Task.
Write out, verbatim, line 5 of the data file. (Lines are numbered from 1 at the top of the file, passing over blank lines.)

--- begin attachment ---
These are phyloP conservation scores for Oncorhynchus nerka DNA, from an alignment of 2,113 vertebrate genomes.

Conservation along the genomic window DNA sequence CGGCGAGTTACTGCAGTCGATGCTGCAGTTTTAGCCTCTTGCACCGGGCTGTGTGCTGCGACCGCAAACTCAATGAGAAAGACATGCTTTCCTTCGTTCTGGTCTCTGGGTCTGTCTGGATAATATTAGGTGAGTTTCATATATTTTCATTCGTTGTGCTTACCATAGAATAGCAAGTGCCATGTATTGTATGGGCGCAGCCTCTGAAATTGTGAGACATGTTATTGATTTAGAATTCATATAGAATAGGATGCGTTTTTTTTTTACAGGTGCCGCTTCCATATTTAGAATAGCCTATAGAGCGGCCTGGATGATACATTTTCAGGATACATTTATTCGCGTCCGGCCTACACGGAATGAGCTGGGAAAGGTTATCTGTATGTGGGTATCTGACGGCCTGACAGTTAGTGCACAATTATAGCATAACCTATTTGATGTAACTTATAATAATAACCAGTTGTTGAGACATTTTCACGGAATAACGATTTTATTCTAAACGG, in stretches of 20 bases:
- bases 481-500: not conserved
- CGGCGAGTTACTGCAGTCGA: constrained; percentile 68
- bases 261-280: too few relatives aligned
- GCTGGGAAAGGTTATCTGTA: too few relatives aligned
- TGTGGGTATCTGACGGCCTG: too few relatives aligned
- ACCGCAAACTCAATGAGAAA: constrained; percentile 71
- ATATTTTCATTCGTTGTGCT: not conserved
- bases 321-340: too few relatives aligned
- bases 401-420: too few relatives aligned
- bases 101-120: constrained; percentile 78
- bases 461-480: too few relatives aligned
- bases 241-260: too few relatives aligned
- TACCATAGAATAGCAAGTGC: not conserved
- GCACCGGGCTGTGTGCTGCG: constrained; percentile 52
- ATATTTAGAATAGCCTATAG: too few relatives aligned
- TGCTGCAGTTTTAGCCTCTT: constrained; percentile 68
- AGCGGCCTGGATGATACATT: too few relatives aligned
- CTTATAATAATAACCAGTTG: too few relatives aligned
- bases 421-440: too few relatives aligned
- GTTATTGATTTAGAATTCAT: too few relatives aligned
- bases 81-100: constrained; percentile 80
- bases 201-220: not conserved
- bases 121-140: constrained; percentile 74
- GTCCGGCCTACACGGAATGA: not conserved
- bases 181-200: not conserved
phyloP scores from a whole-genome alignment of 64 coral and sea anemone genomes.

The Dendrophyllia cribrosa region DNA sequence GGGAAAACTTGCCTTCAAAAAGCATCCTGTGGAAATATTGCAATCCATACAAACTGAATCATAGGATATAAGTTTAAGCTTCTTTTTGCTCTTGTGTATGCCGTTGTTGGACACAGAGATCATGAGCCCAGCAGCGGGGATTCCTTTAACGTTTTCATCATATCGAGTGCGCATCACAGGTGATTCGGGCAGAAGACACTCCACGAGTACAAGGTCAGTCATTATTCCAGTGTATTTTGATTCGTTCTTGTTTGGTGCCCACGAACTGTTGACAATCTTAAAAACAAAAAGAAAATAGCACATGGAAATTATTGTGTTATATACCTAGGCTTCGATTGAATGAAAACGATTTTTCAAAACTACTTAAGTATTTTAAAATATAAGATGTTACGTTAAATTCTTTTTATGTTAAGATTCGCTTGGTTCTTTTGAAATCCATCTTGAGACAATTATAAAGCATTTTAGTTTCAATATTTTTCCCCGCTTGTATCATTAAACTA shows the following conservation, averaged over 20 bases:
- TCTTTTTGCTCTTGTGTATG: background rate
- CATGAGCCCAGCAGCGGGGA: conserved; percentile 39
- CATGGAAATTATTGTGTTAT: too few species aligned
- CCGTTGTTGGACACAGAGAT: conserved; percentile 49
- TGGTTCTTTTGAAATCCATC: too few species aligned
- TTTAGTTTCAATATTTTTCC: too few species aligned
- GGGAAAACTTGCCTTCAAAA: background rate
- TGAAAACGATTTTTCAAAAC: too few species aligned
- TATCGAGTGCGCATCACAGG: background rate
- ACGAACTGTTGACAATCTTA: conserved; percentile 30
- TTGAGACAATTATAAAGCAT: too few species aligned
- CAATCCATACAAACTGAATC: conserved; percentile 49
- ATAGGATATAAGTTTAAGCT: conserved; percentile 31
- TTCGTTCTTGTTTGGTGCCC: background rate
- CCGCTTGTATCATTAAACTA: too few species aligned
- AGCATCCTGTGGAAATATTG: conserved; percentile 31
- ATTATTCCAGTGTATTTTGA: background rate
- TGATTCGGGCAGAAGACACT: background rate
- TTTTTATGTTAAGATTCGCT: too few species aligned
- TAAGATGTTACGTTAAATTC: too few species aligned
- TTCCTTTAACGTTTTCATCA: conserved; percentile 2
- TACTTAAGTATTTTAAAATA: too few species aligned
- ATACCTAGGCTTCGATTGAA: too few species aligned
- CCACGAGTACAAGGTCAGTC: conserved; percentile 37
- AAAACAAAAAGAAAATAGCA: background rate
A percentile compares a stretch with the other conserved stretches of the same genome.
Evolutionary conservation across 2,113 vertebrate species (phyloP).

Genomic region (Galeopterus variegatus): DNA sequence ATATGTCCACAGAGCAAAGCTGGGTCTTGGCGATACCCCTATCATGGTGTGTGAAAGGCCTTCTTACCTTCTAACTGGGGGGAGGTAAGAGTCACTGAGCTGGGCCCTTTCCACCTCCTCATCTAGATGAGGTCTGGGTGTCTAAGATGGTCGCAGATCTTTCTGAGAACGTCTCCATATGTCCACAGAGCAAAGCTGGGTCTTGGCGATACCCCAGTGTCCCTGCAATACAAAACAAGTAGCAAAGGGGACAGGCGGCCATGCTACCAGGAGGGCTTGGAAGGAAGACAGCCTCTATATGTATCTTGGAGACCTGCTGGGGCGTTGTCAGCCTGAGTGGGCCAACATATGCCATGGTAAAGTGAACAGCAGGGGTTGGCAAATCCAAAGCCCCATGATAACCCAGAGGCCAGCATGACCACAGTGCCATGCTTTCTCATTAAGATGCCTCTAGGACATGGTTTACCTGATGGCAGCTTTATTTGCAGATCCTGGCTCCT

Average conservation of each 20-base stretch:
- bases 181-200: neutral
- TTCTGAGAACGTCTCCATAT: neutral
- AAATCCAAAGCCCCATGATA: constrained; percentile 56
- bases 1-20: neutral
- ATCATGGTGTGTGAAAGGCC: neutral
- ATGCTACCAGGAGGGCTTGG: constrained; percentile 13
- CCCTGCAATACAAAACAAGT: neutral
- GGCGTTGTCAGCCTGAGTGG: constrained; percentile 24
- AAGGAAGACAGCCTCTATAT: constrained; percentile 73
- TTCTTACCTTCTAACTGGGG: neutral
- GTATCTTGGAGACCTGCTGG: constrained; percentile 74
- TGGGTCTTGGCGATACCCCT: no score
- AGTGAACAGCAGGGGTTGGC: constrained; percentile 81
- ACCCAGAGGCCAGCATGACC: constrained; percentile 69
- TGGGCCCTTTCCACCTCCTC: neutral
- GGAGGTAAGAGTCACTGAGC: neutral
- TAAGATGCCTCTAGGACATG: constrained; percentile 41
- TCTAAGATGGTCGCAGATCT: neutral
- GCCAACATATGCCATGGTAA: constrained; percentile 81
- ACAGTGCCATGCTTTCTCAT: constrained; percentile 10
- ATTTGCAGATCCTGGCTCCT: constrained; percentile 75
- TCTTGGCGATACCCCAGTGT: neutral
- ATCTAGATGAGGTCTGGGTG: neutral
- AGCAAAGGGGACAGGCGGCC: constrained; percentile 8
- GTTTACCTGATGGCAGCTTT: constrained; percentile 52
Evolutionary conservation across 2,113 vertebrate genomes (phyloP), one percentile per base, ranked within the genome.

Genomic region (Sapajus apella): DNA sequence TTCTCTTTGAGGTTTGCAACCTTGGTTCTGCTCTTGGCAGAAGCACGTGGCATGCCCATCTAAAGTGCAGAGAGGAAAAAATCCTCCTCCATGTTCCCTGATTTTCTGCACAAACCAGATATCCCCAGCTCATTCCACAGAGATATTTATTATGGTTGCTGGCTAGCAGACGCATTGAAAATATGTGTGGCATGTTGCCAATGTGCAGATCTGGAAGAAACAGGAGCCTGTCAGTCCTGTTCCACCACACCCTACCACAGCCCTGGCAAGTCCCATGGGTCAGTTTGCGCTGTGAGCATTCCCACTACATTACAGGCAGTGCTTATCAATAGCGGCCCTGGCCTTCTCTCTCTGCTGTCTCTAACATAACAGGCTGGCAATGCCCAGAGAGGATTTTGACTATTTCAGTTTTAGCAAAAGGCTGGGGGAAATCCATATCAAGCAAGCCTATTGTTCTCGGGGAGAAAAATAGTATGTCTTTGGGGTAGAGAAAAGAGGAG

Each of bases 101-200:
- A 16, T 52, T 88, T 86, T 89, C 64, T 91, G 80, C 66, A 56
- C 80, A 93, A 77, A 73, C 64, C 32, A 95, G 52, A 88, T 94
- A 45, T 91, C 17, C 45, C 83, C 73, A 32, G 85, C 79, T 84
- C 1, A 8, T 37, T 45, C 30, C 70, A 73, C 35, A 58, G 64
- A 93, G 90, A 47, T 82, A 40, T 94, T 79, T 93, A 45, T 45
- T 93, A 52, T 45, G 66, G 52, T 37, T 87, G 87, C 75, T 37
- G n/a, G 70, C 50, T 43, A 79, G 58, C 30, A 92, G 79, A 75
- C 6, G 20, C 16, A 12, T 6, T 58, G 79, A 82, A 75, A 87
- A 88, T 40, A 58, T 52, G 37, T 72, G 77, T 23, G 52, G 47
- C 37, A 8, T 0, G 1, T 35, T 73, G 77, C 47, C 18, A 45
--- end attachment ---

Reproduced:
- bases 261-280: too few relatives aligned